Staying Sane during Sacred Seasons
When: 9:30-10:30 a.m. Sundays or 7 p.m. Wednesdays fron Nov. 30 to Dec. 24
Where: Grace Episcopal Church, corner of Washington Street and Boulevard in downtown Gainesville
How much: Free
More info: 770-536-0126
As we inch closer to Christmas, the holiday season can start to feel less like a stroll through the snow and more like a marathon.
At Grace Episcopal Church on Brenau Avenue in Gainesville, parishioners have several options to keep the joy during the most wonderful time of year. A big part of the holiday season for the church is the celebration of Advent.
From the Latin “adventus,” Advent is a period of waiting and expectation in advance of Christ’s birth. Sunday will mark the beginning of 2014’s Advent season, which concludes on Christmas Eve.
Advent is an opportunity for members at Grace Episcopal and Christians everywhere to focus on something other than the hustle and bustle of the holiday.
“(Advent) is just really to reflect on waiting on the coming of Christ, in the midst of all the business of the season,” said Jennifer Williams, Grace Episcopal’s director of communications.
On Dec. 13, Grace Episcopal will host a “Quiet Day” — six hours during which the church grounds will be devoted to meditation, prayer and reflection. And all will be done in silence.
But if your holiday blues are the opposite of silent, the church’s newest priest, Cynthia Park, has you covered.
Park, who is a therapist as well as an Episcopalian priest, will teach a class titled “Staying Sane During Sacred Seasons.” The class is meant to address many of the pitfalls that detract from the holiday enjoyment from a psychological as well as spiritual level.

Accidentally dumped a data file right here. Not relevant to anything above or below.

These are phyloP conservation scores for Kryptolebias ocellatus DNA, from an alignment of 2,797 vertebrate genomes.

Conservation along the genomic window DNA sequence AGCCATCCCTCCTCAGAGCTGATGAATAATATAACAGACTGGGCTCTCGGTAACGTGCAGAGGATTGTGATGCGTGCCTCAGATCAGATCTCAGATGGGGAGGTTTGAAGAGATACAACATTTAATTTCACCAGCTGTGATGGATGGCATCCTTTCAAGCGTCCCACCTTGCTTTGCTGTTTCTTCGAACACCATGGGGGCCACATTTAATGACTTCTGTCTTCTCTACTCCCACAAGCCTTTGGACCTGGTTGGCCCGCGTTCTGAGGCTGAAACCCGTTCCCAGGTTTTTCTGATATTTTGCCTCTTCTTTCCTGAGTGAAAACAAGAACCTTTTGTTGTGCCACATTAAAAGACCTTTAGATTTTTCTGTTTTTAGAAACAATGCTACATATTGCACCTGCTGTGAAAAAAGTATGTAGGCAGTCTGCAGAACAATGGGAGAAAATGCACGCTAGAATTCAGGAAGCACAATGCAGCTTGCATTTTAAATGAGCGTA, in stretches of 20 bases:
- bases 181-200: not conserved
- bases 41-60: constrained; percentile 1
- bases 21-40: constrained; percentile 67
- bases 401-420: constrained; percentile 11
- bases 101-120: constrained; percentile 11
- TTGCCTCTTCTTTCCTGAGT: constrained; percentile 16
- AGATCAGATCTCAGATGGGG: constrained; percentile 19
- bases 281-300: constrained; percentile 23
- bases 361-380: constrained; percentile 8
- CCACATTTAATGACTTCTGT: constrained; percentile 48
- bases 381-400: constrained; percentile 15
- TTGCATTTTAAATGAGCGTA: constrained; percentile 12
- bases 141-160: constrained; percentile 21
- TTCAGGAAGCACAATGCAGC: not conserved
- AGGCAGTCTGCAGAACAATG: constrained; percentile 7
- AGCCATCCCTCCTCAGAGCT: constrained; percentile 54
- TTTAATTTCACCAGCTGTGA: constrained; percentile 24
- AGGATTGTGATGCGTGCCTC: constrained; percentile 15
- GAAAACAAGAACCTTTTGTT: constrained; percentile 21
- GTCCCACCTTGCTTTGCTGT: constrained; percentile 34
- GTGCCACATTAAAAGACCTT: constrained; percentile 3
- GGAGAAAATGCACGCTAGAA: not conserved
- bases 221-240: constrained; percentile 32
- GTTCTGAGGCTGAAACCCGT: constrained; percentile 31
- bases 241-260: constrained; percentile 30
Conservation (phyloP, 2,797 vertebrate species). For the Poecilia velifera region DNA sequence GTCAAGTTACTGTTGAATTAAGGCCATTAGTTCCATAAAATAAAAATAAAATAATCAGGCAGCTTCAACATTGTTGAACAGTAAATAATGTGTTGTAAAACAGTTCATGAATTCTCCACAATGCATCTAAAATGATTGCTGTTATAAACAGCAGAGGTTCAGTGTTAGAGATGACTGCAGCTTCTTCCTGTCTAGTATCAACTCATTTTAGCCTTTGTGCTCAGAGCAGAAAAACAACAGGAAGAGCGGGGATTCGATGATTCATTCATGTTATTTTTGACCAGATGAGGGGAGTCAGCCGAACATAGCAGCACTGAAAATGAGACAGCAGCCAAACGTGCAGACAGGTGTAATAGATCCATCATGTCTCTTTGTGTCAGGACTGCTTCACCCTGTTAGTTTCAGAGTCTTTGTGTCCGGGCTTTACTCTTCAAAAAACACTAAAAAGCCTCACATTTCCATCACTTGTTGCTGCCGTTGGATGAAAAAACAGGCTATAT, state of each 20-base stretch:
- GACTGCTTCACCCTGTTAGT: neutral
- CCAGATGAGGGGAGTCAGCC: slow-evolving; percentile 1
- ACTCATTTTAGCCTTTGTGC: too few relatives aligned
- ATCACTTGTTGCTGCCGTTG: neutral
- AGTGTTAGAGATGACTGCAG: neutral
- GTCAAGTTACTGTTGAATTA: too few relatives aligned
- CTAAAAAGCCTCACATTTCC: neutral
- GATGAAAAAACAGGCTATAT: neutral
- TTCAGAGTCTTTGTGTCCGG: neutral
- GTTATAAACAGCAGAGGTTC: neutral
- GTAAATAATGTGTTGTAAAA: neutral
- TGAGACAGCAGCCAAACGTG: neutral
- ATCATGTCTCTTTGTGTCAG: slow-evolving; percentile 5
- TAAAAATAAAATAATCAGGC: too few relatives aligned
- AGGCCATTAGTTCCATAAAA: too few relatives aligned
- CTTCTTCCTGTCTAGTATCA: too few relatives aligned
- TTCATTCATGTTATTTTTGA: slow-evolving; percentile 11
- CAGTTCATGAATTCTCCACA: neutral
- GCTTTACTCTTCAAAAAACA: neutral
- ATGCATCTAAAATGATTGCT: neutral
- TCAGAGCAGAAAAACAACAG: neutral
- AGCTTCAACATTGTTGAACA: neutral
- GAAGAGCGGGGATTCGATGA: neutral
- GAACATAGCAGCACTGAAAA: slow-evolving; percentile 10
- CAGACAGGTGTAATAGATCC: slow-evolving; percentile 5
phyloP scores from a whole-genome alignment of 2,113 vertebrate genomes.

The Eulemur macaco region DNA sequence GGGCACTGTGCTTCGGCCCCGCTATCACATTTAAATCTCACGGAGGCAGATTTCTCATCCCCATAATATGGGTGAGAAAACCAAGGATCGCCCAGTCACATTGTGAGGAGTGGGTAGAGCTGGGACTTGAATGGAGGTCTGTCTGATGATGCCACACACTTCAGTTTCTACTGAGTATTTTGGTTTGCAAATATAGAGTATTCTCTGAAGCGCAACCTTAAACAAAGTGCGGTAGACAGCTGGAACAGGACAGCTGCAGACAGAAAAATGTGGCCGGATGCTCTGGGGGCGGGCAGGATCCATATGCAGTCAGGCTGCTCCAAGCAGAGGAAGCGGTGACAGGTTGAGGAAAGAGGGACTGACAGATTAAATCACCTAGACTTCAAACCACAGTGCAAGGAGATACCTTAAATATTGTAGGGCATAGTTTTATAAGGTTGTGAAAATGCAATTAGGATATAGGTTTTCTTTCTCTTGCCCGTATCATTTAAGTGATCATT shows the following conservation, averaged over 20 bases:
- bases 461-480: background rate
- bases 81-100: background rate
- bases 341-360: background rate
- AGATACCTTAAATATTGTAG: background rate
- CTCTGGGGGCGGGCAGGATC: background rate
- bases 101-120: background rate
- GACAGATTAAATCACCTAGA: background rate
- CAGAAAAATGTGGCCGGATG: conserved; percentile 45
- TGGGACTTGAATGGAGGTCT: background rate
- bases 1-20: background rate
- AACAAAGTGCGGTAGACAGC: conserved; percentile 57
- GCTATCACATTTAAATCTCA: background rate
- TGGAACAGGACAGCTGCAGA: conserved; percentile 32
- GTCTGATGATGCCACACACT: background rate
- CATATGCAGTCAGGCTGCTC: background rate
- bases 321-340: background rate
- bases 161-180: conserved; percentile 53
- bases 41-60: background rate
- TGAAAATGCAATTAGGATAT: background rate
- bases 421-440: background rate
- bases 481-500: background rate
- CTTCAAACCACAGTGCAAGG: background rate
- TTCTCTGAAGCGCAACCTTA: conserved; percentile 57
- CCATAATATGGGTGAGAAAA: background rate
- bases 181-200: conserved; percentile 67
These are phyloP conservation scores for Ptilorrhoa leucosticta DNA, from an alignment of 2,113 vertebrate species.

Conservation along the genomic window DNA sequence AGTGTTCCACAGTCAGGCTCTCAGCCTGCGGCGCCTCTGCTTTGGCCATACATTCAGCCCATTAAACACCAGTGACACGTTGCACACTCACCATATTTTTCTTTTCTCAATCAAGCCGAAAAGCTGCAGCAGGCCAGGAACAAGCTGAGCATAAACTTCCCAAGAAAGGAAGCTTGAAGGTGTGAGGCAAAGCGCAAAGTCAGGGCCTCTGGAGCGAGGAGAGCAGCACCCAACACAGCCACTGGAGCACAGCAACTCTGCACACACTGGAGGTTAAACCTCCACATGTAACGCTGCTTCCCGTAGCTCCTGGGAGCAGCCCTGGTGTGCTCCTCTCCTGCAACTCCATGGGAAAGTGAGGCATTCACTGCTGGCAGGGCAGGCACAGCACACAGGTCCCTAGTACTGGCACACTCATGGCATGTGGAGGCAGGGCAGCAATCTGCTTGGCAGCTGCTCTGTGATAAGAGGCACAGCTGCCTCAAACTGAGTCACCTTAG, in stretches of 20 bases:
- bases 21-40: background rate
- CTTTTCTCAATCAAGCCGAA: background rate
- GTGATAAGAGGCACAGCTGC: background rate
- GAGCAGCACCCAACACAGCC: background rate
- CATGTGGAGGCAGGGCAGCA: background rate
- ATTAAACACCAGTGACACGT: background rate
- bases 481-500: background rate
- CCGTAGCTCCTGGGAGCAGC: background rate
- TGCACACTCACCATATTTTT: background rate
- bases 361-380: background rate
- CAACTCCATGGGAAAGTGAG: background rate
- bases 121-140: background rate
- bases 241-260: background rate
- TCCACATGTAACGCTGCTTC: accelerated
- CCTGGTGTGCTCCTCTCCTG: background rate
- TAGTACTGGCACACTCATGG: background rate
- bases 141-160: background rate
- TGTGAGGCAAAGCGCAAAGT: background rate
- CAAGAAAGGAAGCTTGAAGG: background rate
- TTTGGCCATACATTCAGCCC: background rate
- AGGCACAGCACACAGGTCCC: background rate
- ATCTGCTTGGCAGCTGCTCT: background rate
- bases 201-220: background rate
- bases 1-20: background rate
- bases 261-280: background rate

“I have noticed for many years that beginning with Thanksgiving and going through Valentine’s Day, people are particularly susceptible to real emotional, psychological train wrecks,” Park said.
Many of those are the results of pressures residents put on themselves, she said. A big factor is “expectations that are unvoiced,” or “desires we have for others’ behavior” during the holidays, Park said.
For example, if you expect a spouse or a relative to help cook a holiday meal or chip in for a parent’s present, it’s best to discuss it beforehand rather than get angry when they don’t pitch in.
Some environmental factors can also be at play.
“We suddenly enter into this period right after daylight saving time changes, and we’re going into colder days and fewer hours of sunlight,” Park said. “We start adding things like people eating a lot of food and feeling gross. That affects many people.”
The presence of visiting family and friends can stir the pot.
“We force people to be together who are not ordinarily together for very good and healthy reasons,” Park said. “We force them to be together during this time and force them to spend money they do not have on each other.”
However, several solutions exist to make sure those wanting to experience the holly jolly Christmas don’t get caught in the fallout. Park will teach several in her class on Sundays and Wednesdays at Grace Episcopal.
Talking with family and friends about holiday expectations in advance, such as what traditions to preserve and last year’s pitfalls to avoid is key.
“We talk about how to have conversations around the holidays, well in advance of the holidays,” Park said. “Then we talk about how to manage eating and drinking, how to set some standards ahead of time.”
Individuals who turn to alcohol to cope with the holiday blues might do well to leave it off the table — as a depressant, it will only worsen the problem. Quick walks outside when the weather permits are also great ways to alleviate stress and fight post-holiday meal lethargy.
To alleviate family situations that inevitably cause tension, consider asking relatives to stay at a hotel rather than feel pressured to let them stay in the home, where the opportunity for conflict is maximized.
“Surprise, surprise, we also talk about the sacred aspect of (Christmas), which gets completely hijacked by a secular culture that wants it to be about helping merchants at the end of the year (get) in the black at whatever cost,” Park said.
Ultimately, Park’s holiday coping skills class and the season of Advent are all about one thing: the birth of Jesus Christ.
“Hopefully (the class) empowers individuals to live counter-culturally because of a better understanding of who they are as beloved children of God,” Park said.
For more information, visit www.gracechurchgainesville.org.